A cost-effectiveness analysis of denosumab for the prevention of skeletal-related events in patients with multiple myeloma in the United States of America

Noopur Raje, Garson David Roodman, Wolfgang Willenbacher, Kazuyuki Shimizu, Ramón García-Sanz, Evangelos Terpos, Lisa Kennedy, Lorenzo Sabatelli, Michele Intorcia, Guy Hechmati

Research output: Contribution to journalArticle

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Abstract

Objective: A large, pivotal, phase 3 trial in patients with newly diagnosed multiple myeloma (MM) demonstrated that denosumab, compared with zoledronic acid, was non-inferior for the prevention of skeletal-related events (SREs), extended the observed median progression-free survival (PFS) by 10.7 months, and showed significantly less renal toxicity. The cost-effectiveness of denosumab vs zoledronic acid in MM in the US was assessed from societal and payer perspectives. Methods: The XGEVA Global Economic Model was developed by integrating data from the phase 3 trial comparing the efficacy of denosumab with zoledronic acid for the prevention of SREs in MM. SRE rates were adjusted to reflect the real-world incidence. The model included utility decrements for SREs, administration, serious adverse events (SAEs), and disease progression. Drug, administration, SRE management, SAEs, and anti-MM treatment costs were based on data from published studies. For the societal perspective, the model additionally included SRE-related direct non-medical costs and indirect costs. The net monetary benefit (NMB) was calculated using a willingness-to-pay threshold of US$150,000. One-way deterministic and probabilistic sensitivity analyses were conducted. Results: From a societal perspective, compared with zoledronic acid, the use of denosumab resulted in an incremental cost of US$26,329 and an incremental quality-adjusted life-year (QALY) of 0.2439, translating into a cost per QALY gained of US$107,939 and a NMB of US$10,259 in favor of denosumab. Results were sensitive to SRE rates and PFS parameters. Limitations: Costs were estimated from multiple sources, which varied by tumor type, patient population, country, and other parameters. PFS and overall survival were extrapolated beyond the follow-up of the primary analysis using fitted parametric curves. Conclusion: Denosumab’s efficacy in delaying or preventing SREs, potential to improve PFS, and lack of renal toxicity make it a cost-effective option for the prevention of SREs in MM compared with zoledronic acid.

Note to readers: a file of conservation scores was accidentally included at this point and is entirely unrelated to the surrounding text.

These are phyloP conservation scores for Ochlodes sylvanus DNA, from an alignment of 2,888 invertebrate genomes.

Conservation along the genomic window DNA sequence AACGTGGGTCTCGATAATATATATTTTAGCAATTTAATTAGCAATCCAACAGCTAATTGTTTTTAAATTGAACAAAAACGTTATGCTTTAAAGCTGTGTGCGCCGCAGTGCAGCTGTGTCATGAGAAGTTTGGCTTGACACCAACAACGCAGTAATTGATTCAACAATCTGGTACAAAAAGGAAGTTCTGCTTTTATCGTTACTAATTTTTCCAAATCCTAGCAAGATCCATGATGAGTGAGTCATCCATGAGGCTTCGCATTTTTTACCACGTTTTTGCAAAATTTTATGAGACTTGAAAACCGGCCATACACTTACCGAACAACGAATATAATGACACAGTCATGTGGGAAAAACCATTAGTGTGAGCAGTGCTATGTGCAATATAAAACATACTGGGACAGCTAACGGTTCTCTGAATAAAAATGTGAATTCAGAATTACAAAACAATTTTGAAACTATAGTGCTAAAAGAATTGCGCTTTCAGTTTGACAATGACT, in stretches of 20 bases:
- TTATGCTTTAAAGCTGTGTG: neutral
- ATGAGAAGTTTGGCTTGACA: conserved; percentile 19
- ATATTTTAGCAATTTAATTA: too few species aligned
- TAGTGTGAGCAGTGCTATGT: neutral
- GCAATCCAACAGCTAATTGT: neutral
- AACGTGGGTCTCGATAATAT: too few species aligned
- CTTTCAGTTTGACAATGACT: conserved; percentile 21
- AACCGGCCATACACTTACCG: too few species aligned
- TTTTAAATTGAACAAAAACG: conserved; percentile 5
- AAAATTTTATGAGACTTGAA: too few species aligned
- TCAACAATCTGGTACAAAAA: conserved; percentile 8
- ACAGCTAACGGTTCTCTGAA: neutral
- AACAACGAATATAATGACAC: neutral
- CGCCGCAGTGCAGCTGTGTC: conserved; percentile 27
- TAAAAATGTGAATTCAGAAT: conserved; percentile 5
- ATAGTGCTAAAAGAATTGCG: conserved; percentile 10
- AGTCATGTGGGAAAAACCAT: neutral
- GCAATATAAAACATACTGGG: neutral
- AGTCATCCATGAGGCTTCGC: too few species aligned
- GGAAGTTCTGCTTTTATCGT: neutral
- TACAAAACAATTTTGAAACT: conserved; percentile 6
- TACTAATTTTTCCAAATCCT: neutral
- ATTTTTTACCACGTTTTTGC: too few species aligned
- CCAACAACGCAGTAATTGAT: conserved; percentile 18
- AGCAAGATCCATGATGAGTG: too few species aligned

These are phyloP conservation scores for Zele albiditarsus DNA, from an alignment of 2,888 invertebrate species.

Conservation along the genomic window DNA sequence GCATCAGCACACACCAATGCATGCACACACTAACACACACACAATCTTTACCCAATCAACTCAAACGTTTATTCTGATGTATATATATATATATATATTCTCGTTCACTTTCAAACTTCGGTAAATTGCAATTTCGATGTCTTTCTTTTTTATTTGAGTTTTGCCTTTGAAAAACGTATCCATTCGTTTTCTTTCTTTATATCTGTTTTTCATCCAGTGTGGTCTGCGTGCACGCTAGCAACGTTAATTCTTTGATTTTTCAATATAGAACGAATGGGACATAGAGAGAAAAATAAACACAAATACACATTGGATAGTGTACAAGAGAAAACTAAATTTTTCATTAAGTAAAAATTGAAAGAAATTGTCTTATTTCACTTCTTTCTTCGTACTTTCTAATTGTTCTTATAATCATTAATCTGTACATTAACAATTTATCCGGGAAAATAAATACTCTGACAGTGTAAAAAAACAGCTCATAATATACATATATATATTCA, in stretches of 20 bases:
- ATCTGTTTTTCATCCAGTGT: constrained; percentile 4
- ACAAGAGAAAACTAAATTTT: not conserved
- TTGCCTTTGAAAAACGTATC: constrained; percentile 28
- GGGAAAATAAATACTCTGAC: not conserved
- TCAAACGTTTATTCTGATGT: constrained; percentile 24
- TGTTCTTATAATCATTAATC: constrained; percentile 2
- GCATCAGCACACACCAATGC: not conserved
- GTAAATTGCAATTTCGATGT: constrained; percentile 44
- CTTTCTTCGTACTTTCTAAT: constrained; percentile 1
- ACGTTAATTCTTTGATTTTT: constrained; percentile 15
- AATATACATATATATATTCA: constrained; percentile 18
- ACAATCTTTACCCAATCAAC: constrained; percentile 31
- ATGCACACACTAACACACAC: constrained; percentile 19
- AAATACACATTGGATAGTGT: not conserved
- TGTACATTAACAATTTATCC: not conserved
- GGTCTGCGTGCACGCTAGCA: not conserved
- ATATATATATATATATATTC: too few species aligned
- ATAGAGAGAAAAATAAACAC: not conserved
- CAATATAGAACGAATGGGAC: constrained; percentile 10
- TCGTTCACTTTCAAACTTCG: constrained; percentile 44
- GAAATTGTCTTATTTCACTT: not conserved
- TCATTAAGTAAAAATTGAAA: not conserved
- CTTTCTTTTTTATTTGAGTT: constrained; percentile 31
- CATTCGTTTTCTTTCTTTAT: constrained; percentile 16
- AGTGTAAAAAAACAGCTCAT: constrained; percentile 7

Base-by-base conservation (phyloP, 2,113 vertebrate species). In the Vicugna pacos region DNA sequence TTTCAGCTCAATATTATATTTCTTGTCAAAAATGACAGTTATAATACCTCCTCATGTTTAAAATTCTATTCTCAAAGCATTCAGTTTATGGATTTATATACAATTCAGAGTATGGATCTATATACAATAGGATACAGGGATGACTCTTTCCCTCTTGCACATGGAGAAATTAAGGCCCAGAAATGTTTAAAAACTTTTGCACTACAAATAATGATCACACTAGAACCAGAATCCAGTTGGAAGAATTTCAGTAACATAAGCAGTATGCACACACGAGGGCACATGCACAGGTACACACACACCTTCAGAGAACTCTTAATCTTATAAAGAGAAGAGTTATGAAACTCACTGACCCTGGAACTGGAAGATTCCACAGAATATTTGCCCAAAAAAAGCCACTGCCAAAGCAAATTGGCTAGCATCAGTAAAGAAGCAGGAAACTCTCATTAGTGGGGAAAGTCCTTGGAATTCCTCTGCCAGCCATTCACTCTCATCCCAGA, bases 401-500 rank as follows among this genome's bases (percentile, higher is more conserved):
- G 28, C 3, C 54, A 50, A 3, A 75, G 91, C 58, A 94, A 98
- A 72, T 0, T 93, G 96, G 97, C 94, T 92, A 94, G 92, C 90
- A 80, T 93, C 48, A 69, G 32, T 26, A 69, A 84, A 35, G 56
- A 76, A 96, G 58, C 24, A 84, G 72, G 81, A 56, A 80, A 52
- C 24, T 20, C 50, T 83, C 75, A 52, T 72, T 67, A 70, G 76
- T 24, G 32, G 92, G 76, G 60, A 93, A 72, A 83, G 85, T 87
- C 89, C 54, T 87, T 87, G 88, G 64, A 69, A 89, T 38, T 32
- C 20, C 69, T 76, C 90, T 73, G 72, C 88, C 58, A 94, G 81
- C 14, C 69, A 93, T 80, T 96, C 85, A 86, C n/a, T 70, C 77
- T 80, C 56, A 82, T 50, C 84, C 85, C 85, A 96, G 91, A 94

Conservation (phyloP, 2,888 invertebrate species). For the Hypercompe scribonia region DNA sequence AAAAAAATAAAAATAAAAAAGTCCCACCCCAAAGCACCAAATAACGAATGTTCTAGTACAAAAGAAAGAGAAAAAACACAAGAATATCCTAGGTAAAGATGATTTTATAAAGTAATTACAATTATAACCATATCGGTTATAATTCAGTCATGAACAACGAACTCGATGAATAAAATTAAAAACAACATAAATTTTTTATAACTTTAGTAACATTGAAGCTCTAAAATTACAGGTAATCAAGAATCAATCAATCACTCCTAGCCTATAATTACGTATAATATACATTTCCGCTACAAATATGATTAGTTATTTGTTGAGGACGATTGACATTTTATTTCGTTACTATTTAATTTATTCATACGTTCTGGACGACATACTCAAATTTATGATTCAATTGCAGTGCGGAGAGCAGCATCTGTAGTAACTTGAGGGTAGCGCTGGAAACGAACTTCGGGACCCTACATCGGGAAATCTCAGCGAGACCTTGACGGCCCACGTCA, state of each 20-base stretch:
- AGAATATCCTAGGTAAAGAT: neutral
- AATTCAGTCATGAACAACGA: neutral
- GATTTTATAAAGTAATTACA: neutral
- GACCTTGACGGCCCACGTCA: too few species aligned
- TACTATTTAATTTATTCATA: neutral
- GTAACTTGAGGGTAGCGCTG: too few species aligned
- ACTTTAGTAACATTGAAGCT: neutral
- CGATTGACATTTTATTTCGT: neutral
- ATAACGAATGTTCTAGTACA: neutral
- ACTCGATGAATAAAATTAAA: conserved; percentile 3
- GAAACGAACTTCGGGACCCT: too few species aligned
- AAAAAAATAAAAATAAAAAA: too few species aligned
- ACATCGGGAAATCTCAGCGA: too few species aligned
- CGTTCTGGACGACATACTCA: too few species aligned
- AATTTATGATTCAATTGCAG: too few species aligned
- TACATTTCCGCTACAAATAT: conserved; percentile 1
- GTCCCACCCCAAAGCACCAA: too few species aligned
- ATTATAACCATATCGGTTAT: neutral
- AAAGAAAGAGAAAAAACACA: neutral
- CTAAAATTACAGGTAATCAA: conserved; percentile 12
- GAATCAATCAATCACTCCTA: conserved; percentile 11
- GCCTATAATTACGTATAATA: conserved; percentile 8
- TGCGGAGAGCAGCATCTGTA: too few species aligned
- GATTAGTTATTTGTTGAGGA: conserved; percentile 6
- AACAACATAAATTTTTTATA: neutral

Original languageEnglish (US)
Pages (from-to)525-536
Number of pages12
JournalJournal of Medical Economics
Volume21
Issue number5
DOIs
StatePublished - May 4 2018

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Keywords

  • Cost-effectiveness
  • denosumab
  • multiple myeloma
  • skeletal-related events
  • zoledronic acid

ASJC Scopus subject areas

  • Health Policy

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